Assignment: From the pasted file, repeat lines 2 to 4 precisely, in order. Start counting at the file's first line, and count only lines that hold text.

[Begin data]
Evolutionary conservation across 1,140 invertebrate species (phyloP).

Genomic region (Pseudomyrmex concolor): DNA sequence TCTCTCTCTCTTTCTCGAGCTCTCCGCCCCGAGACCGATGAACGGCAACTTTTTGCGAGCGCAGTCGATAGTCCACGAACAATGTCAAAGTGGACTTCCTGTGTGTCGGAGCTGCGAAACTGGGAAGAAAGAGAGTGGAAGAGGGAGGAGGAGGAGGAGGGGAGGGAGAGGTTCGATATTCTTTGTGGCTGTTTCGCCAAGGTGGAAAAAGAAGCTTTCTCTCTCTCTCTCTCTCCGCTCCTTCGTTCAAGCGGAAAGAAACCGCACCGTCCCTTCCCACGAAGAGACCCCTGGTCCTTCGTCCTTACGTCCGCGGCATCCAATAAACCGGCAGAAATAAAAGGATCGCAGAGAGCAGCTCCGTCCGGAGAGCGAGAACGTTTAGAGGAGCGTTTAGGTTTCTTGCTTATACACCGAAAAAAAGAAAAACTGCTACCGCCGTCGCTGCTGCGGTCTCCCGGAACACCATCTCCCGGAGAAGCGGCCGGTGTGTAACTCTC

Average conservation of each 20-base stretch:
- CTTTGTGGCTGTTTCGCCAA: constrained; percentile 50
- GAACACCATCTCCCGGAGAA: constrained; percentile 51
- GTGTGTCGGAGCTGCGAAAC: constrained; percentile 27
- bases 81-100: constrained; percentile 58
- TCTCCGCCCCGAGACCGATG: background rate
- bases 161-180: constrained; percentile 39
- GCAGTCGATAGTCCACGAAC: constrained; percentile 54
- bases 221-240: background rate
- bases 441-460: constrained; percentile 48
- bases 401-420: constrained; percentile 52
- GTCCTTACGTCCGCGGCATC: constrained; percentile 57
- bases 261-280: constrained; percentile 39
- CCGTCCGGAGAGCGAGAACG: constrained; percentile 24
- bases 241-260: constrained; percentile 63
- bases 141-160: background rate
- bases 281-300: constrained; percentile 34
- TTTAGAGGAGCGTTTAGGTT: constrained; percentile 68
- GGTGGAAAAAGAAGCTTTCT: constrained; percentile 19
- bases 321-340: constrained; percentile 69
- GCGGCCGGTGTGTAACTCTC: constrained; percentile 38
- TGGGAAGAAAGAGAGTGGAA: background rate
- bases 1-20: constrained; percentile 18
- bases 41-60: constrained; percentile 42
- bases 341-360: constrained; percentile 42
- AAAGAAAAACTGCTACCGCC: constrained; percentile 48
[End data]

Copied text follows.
Genomic region (Pseudomyrmex concolor): DNA sequence TCTCTCTCTCTTTCTCGAGCTCTCCGCCCCGAGACCGATGAACGGCAACTTTTTGCGAGCGCAGTCGATAGTCCACGAACAATGTCAAAGTGGACTTCCTGTGTGTCGGAGCTGCGAAACTGGGAAGAAAGAGAGTGGAAGAGGGAGGAGGAGGAGGAGGGGAGGGAGAGGTTCGATATTCTTTGTGGCTGTTTCGCCAAGGTGGAAAAAGAAGCTTTCTCTCTCTCTCTCTCTCCGCTCCTTCGTTCAAGCGGAAAGAAACCGCACCGTCCCTTCCCACGAAGAGACCCCTGGTCCTTCGTCCTTACGTCCGCGGCATCCAATAAACCGGCAGAAATAAAAGGATCGCAGAGAGCAGCTCCGTCCGGAGAGCGAGAACGTTTAGAGGAGCGTTTAGGTTTCTTGCTTATACACCGAAAAAAAGAAAAACTGCTACCGCCGTCGCTGCTGCGGTCTCCCGGAACACCATCTCCCGGAGAAGCGGCCGGTGTGTAACTCTC

Average conservation of each 20-base stretch:
- CTTTGTGGCTGTTTCGCCAA: constrained; percentile 50